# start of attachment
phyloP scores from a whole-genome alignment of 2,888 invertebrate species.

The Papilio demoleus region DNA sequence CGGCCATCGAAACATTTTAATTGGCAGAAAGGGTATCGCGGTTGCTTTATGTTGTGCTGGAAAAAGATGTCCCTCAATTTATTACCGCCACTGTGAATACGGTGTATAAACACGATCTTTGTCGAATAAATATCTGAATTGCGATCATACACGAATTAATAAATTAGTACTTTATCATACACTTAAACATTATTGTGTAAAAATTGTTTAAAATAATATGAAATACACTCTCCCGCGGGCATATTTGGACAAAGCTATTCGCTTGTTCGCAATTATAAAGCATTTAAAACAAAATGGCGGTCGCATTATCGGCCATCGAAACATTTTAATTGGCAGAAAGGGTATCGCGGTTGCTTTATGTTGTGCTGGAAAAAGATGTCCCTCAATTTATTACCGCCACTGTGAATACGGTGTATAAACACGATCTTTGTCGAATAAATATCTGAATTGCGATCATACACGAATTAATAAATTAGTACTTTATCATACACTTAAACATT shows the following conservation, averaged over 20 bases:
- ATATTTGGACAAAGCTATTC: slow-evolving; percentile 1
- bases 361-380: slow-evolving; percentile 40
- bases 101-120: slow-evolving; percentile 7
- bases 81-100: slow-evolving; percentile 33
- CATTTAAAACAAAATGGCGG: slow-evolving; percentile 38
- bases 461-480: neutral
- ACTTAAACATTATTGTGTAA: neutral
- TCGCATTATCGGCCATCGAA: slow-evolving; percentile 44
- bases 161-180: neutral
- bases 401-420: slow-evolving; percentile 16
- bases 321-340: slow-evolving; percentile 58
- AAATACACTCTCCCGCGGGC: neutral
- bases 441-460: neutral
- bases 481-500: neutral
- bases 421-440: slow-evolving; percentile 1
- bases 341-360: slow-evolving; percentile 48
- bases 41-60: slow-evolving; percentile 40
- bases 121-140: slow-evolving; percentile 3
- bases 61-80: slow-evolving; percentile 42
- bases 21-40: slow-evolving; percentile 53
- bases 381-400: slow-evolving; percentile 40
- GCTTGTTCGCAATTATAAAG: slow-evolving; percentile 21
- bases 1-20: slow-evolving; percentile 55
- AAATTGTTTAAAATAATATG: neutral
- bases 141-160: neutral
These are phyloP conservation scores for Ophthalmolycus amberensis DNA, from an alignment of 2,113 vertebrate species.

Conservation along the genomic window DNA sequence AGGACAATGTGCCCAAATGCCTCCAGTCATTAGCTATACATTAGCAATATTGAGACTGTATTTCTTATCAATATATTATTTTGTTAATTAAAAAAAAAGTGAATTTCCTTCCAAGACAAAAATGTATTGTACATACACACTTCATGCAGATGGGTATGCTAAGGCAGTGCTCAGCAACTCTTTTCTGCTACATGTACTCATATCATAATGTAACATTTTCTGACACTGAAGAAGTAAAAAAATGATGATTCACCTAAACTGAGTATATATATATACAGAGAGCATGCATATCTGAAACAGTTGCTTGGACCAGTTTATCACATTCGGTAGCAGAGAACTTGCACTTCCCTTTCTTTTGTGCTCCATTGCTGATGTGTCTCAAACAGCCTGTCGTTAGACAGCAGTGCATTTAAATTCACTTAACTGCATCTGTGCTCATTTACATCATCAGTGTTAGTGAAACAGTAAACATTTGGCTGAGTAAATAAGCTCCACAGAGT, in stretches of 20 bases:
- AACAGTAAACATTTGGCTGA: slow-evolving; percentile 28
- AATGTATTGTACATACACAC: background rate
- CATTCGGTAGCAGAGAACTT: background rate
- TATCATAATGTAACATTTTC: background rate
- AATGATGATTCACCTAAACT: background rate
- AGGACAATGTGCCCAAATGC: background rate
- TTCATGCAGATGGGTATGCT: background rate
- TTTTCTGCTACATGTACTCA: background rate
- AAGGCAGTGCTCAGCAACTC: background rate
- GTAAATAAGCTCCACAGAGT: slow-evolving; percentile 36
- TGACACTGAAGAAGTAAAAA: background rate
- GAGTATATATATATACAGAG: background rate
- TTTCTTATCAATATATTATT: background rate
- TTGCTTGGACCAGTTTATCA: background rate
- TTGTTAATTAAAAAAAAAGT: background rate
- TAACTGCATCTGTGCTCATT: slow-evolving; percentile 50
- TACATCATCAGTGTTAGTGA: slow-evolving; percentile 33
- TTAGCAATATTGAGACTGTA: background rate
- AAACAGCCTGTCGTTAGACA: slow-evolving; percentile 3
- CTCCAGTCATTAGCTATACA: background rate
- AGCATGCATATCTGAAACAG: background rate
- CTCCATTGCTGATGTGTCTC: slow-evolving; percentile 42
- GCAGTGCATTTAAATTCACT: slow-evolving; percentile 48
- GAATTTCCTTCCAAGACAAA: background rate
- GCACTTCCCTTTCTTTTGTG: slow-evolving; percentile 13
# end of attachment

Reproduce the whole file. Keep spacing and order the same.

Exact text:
phyloP scores from a whole-genome alignment of 2,888 invertebrate species.

The Papilio demoleus region DNA sequence CGGCCATCGAAACATTTTAATTGGCAGAAAGGGTATCGCGGTTGCTTTATGTTGTGCTGGAAAAAGATGTCCCTCAATTTATTACCGCCACTGTGAATACGGTGTATAAACACGATCTTTGTCGAATAAATATCTGAATTGCGATCATACACGAATTAATAAATTAGTACTTTATCATACACTTAAACATTATTGTGTAAAAATTGTTTAAAATAATATGAAATACACTCTCCCGCGGGCATATTTGGACAAAGCTATTCGCTTGTTCGCAATTATAAAGCATTTAAAACAAAATGGCGGTCGCATTATCGGCCATCGAAACATTTTAATTGGCAGAAAGGGTATCGCGGTTGCTTTATGTTGTGCTGGAAAAAGATGTCCCTCAATTTATTACCGCCACTGTGAATACGGTGTATAAACACGATCTTTGTCGAATAAATATCTGAATTGCGATCATACACGAATTAATAAATTAGTACTTTATCATACACTTAAACATT shows the following conservation, averaged over 20 bases:
- ATATTTGGACAAAGCTATTC: slow-evolving; percentile 1
- bases 361-380: slow-evolving; percentile 40
- bases 101-120: slow-evolving; percentile 7
- bases 81-100: slow-evolving; percentile 33
- CATTTAAAACAAAATGGCGG: slow-evolving; percentile 38
- bases 461-480: neutral
- ACTTAAACATTATTGTGTAA: neutral
- TCGCATTATCGGCCATCGAA: slow-evolving; percentile 44
- bases 161-180: neutral
- bases 401-420: slow-evolving; percentile 16
- bases 321-340: slow-evolving; percentile 58
- AAATACACTCTCCCGCGGGC: neutral
- bases 441-460: neutral
- bases 481-500: neutral
- bases 421-440: slow-evolving; percentile 1
- bases 341-360: slow-evolving; percentile 48
- bases 41-60: slow-evolving; percentile 40
- bases 121-140: slow-evolving; percentile 3
- bases 61-80: slow-evolving; percentile 42
- bases 21-40: slow-evolving; percentile 53
- bases 381-400: slow-evolving; percentile 40
- GCTTGTTCGCAATTATAAAG: slow-evolving; percentile 21
- bases 1-20: slow-evolving; percentile 55
- AAATTGTTTAAAATAATATG: neutral
- bases 141-160: neutral
These are phyloP conservation scores for Ophthalmolycus amberensis DNA, from an alignment of 2,113 vertebrate species.

Conservation along the genomic window DNA sequence AGGACAATGTGCCCAAATGCCTCCAGTCATTAGCTATACATTAGCAATATTGAGACTGTATTTCTTATCAATATATTATTTTGTTAATTAAAAAAAAAGTGAATTTCCTTCCAAGACAAAAATGTATTGTACATACACACTTCATGCAGATGGGTATGCTAAGGCAGTGCTCAGCAACTCTTTTCTGCTACATGTACTCATATCATAATGTAACATTTTCTGACACTGAAGAAGTAAAAAAATGATGATTCACCTAAACTGAGTATATATATATACAGAGAGCATGCATATCTGAAACAGTTGCTTGGACCAGTTTATCACATTCGGTAGCAGAGAACTTGCACTTCCCTTTCTTTTGTGCTCCATTGCTGATGTGTCTCAAACAGCCTGTCGTTAGACAGCAGTGCATTTAAATTCACTTAACTGCATCTGTGCTCATTTACATCATCAGTGTTAGTGAAACAGTAAACATTTGGCTGAGTAAATAAGCTCCACAGAGT, in stretches of 20 bases:
- AACAGTAAACATTTGGCTGA: slow-evolving; percentile 28
- AATGTATTGTACATACACAC: background rate
- CATTCGGTAGCAGAGAACTT: background rate
- TATCATAATGTAACATTTTC: background rate
- AATGATGATTCACCTAAACT: background rate
- AGGACAATGTGCCCAAATGC: background rate
- TTCATGCAGATGGGTATGCT: background rate
- TTTTCTGCTACATGTACTCA: background rate
- AAGGCAGTGCTCAGCAACTC: background rate
- GTAAATAAGCTCCACAGAGT: slow-evolving; percentile 36
- TGACACTGAAGAAGTAAAAA: background rate
- GAGTATATATATATACAGAG: background rate
- TTTCTTATCAATATATTATT: background rate
- TTGCTTGGACCAGTTTATCA: background rate
- TTGTTAATTAAAAAAAAAGT: background rate
- TAACTGCATCTGTGCTCATT: slow-evolving; percentile 50
- TACATCATCAGTGTTAGTGA: slow-evolving; percentile 33
- TTAGCAATATTGAGACTGTA: background rate
- AAACAGCCTGTCGTTAGACA: slow-evolving; percentile 3
- CTCCAGTCATTAGCTATACA: background rate
- AGCATGCATATCTGAAACAG: background rate
- CTCCATTGCTGATGTGTCTC: slow-evolving; percentile 42
- GCAGTGCATTTAAATTCACT: slow-evolving; percentile 48
- GAATTTCCTTCCAAGACAAA: background rate
- GCACTTCCCTTTCTTTTGTG: slow-evolving; percentile 13